“We can have a sustainable farm if we can afford to do it year after year,” Nease said. “But it is more than that. It’s also working with the land in such a way that the land is better off at the end of the process than when you started.”
Working toward healthier land and soil can be as simple as using techniques like crop rotation and planting cover crops in between seasons. The former technique helps the soil maintain nutrients, while the latter technique introduces nitrogen into the soil and helps prevent erosion.
By focusing on soil health, the need for expensive pesticides and fertilizers decreases, which not only makes for thriving and healthy plants, but it also saves money, Nease said.
One of the most popular and successful functions of the center is to be involved with the Catawba Valley Farmers’ Market that runs every Thursday from 3:30-7:00 p.m. during the months of May to October.
Through the farmers’ market, the message of sustainability is spread and community engagement is achieved, according to the Catawba Valley Farmers’ Market Manager Kati Span.
“The economics stay local. The people that grow benefit from the people in the town that are purchasing and the cycle keeps going,” Span said. “The product and the consumer stay in the same general area, and I think that’s what being sustainable means.”
Nease and Span agree that farmers’ markets contribute to the mission of sustainability by saving many resources like transportation and personnel while also stimulating the local economy.
“Even more so than the nutritional and overall health aspects, I like getting to know the people involved (in the market) and how it really brings us together over something simple like food,” Span said.
Local vendor Michelle Heiller of the Red Wellie Farm said the sense of community gained over such a sustainable event is what keeps her coming back. Heiller, who sells baked goods like apple scones and pumpkin cookies, uses as much local ingredients as she can.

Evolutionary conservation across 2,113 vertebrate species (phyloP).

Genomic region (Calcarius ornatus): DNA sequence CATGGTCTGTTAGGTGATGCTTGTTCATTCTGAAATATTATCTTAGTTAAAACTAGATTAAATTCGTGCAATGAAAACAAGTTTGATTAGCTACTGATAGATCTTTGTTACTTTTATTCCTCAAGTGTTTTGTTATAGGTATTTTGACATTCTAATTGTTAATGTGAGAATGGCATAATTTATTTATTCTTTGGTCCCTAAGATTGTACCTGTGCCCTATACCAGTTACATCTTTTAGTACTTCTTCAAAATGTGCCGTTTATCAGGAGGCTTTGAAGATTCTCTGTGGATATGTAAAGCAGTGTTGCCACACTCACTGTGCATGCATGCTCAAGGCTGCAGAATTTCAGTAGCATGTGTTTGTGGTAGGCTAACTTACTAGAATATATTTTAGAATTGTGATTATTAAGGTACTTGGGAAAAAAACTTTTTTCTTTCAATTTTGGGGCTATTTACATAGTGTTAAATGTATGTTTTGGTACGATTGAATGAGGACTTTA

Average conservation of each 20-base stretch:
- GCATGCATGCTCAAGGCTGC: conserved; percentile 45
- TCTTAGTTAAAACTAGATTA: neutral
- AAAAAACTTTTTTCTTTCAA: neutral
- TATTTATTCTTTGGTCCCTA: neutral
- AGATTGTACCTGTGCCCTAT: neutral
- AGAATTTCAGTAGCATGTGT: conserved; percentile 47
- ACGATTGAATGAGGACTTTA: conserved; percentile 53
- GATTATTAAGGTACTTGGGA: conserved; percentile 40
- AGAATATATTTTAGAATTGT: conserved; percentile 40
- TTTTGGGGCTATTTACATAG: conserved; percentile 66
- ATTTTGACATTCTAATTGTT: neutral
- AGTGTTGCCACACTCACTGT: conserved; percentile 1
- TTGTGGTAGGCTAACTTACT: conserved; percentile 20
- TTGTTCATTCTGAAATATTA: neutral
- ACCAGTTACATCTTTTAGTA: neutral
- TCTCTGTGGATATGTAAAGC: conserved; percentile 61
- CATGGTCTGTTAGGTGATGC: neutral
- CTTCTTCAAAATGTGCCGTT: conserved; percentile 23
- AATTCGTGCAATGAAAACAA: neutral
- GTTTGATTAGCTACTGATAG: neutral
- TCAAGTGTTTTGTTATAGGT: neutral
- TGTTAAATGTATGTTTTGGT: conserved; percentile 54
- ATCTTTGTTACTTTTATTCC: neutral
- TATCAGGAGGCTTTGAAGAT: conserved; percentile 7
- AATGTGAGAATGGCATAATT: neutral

“I like to know what is going into my body and where it came from,” Heiller said. “But I also love being connected to the community. (Getting involved with the farmers’ market) is a great way to meet people and buy ingredients locally.”
While the center engages with the public and community often, students aren’t always as active at the center because of its distance from campus.
But, Nease said, they are seeing more student involvement this year than ever before. He attributes the higher participation to raised awareness about sustainability but also sees a need to continue raising awareness.
“Sustainability is so important because all of the choices we make today will affect everything in the future, and we tend not to think about the future,” Nease said. “Focusing on sustainability creates and maintains conditions under which people and nature can productively exist now and 25 years from now.”
In a three-pronged approach to accomplishing their mission of sustainability, the center is focused on engaging the public through education and outreach programs, engaging students and faculty through research and experimental learning and working to promote land-based business opportunities and economic sustainability in the
“The potential here is endless,” Nease said.
Nease will be speaking more about the projects and goals of the Catawba Sustainability Center Wednesday at the Blacksburg Farmers’ Market from 2 - 6 p.m.